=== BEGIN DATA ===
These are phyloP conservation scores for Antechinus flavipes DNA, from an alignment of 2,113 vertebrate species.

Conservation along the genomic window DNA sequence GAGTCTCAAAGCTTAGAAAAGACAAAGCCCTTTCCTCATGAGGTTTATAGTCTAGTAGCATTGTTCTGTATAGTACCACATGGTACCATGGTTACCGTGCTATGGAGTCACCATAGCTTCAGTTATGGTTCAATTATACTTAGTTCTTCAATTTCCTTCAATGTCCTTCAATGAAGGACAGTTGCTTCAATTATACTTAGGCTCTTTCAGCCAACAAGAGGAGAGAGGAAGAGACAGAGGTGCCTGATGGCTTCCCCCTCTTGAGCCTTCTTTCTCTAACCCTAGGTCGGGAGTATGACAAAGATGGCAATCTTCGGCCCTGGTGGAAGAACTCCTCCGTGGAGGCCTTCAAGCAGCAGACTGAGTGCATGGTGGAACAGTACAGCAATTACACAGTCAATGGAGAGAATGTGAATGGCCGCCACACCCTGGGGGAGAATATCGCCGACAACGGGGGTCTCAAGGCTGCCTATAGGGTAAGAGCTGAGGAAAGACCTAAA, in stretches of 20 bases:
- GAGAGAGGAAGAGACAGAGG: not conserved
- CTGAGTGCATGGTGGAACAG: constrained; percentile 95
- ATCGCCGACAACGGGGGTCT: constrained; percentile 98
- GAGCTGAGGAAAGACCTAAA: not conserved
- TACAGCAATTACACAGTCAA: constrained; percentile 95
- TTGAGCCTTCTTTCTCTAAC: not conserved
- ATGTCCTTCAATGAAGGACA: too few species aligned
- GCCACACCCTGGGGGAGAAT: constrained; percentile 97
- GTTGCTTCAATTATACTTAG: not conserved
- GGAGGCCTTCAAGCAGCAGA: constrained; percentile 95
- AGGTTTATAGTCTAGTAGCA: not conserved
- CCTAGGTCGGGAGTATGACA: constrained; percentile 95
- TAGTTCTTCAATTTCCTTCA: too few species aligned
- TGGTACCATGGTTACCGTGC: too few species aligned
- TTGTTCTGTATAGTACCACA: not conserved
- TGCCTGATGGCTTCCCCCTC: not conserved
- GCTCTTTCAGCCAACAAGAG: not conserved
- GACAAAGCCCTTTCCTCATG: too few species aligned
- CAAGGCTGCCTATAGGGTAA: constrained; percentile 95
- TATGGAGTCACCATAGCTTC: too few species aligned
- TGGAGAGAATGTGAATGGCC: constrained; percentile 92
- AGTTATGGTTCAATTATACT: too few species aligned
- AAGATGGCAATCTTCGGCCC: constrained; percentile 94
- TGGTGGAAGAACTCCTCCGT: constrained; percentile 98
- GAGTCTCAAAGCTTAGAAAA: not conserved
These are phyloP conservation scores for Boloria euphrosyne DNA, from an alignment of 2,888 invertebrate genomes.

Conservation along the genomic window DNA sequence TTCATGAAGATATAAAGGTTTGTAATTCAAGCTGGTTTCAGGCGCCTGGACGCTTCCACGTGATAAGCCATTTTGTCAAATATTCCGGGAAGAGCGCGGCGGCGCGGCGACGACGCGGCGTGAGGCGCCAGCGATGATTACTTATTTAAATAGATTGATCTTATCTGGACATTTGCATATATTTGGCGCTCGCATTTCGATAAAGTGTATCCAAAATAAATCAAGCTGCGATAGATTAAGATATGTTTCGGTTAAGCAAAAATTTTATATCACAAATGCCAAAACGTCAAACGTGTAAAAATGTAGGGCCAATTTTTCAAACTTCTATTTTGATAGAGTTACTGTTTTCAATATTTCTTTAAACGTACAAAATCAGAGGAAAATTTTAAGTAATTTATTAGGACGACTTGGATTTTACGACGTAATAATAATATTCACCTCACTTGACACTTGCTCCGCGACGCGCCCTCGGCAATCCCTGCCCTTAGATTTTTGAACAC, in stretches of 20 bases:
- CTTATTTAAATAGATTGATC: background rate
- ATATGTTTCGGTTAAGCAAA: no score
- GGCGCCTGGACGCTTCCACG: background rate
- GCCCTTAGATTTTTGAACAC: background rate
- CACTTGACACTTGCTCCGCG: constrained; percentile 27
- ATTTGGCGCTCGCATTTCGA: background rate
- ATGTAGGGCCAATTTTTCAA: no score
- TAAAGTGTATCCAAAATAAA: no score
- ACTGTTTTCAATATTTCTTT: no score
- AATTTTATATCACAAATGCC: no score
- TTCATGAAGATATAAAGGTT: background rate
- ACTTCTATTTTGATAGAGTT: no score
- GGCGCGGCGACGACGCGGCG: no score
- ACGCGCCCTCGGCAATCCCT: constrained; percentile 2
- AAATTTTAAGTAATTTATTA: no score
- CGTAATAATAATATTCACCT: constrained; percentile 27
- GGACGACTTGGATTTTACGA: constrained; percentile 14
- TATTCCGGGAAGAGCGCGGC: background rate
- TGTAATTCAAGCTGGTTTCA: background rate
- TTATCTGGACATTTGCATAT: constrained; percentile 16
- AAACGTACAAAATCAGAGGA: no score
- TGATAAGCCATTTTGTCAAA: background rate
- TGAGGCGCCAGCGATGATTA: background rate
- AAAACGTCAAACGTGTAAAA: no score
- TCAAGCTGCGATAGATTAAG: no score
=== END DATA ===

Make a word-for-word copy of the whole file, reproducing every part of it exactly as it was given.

These are phyloP conservation scores for Antechinus flavipes DNA, from an alignment of 2,113 vertebrate species.

Conservation along the genomic window DNA sequence GAGTCTCAAAGCTTAGAAAAGACAAAGCCCTTTCCTCATGAGGTTTATAGTCTAGTAGCATTGTTCTGTATAGTACCACATGGTACCATGGTTACCGTGCTATGGAGTCACCATAGCTTCAGTTATGGTTCAATTATACTTAGTTCTTCAATTTCCTTCAATGTCCTTCAATGAAGGACAGTTGCTTCAATTATACTTAGGCTCTTTCAGCCAACAAGAGGAGAGAGGAAGAGACAGAGGTGCCTGATGGCTTCCCCCTCTTGAGCCTTCTTTCTCTAACCCTAGGTCGGGAGTATGACAAAGATGGCAATCTTCGGCCCTGGTGGAAGAACTCCTCCGTGGAGGCCTTCAAGCAGCAGACTGAGTGCATGGTGGAACAGTACAGCAATTACACAGTCAATGGAGAGAATGTGAATGGCCGCCACACCCTGGGGGAGAATATCGCCGACAACGGGGGTCTCAAGGCTGCCTATAGGGTAAGAGCTGAGGAAAGACCTAAA, in stretches of 20 bases:
- GAGAGAGGAAGAGACAGAGG: not conserved
- CTGAGTGCATGGTGGAACAG: constrained; percentile 95
- ATCGCCGACAACGGGGGTCT: constrained; percentile 98
- GAGCTGAGGAAAGACCTAAA: not conserved
- TACAGCAATTACACAGTCAA: constrained; percentile 95
- TTGAGCCTTCTTTCTCTAAC: not conserved
- ATGTCCTTCAATGAAGGACA: too few species aligned
- GCCACACCCTGGGGGAGAAT: constrained; percentile 97
- GTTGCTTCAATTATACTTAG: not conserved
- GGAGGCCTTCAAGCAGCAGA: constrained; percentile 95
- AGGTTTATAGTCTAGTAGCA: not conserved
- CCTAGGTCGGGAGTATGACA: constrained; percentile 95
- TAGTTCTTCAATTTCCTTCA: too few species aligned
- TGGTACCATGGTTACCGTGC: too few species aligned
- TTGTTCTGTATAGTACCACA: not conserved
- TGCCTGATGGCTTCCCCCTC: not conserved
- GCTCTTTCAGCCAACAAGAG: not conserved
- GACAAAGCCCTTTCCTCATG: too few species aligned
- CAAGGCTGCCTATAGGGTAA: constrained; percentile 95
- TATGGAGTCACCATAGCTTC: too few species aligned
- TGGAGAGAATGTGAATGGCC: constrained; percentile 92
- AGTTATGGTTCAATTATACT: too few species aligned
- AAGATGGCAATCTTCGGCCC: constrained; percentile 94
- TGGTGGAAGAACTCCTCCGT: constrained; percentile 98
- GAGTCTCAAAGCTTAGAAAA: not conserved
These are phyloP conservation scores for Boloria euphrosyne DNA, from an alignment of 2,888 invertebrate genomes.

Conservation along the genomic window DNA sequence TTCATGAAGATATAAAGGTTTGTAATTCAAGCTGGTTTCAGGCGCCTGGACGCTTCCACGTGATAAGCCATTTTGTCAAATATTCCGGGAAGAGCGCGGCGGCGCGGCGACGACGCGGCGTGAGGCGCCAGCGATGATTACTTATTTAAATAGATTGATCTTATCTGGACATTTGCATATATTTGGCGCTCGCATTTCGATAAAGTGTATCCAAAATAAATCAAGCTGCGATAGATTAAGATATGTTTCGGTTAAGCAAAAATTTTATATCACAAATGCCAAAACGTCAAACGTGTAAAAATGTAGGGCCAATTTTTCAAACTTCTATTTTGATAGAGTTACTGTTTTCAATATTTCTTTAAACGTACAAAATCAGAGGAAAATTTTAAGTAATTTATTAGGACGACTTGGATTTTACGACGTAATAATAATATTCACCTCACTTGACACTTGCTCCGCGACGCGCCCTCGGCAATCCCTGCCCTTAGATTTTTGAACAC, in stretches of 20 bases:
- CTTATTTAAATAGATTGATC: background rate
- ATATGTTTCGGTTAAGCAAA: no score
- GGCGCCTGGACGCTTCCACG: background rate
- GCCCTTAGATTTTTGAACAC: background rate
- CACTTGACACTTGCTCCGCG: constrained; percentile 27
- ATTTGGCGCTCGCATTTCGA: background rate
- ATGTAGGGCCAATTTTTCAA: no score
- TAAAGTGTATCCAAAATAAA: no score
- ACTGTTTTCAATATTTCTTT: no score
- AATTTTATATCACAAATGCC: no score
- TTCATGAAGATATAAAGGTT: background rate
- ACTTCTATTTTGATAGAGTT: no score
- GGCGCGGCGACGACGCGGCG: no score
- ACGCGCCCTCGGCAATCCCT: constrained; percentile 2
- AAATTTTAAGTAATTTATTA: no score
- CGTAATAATAATATTCACCT: constrained; percentile 27
- GGACGACTTGGATTTTACGA: constrained; percentile 14
- TATTCCGGGAAGAGCGCGGC: background rate
- TGTAATTCAAGCTGGTTTCA: background rate
- TTATCTGGACATTTGCATAT: constrained; percentile 16
- AAACGTACAAAATCAGAGGA: no score
- TGATAAGCCATTTTGTCAAA: background rate
- TGAGGCGCCAGCGATGATTA: background rate
- AAAACGTCAAACGTGTAAAA: no score
- TCAAGCTGCGATAGATTAAG: no score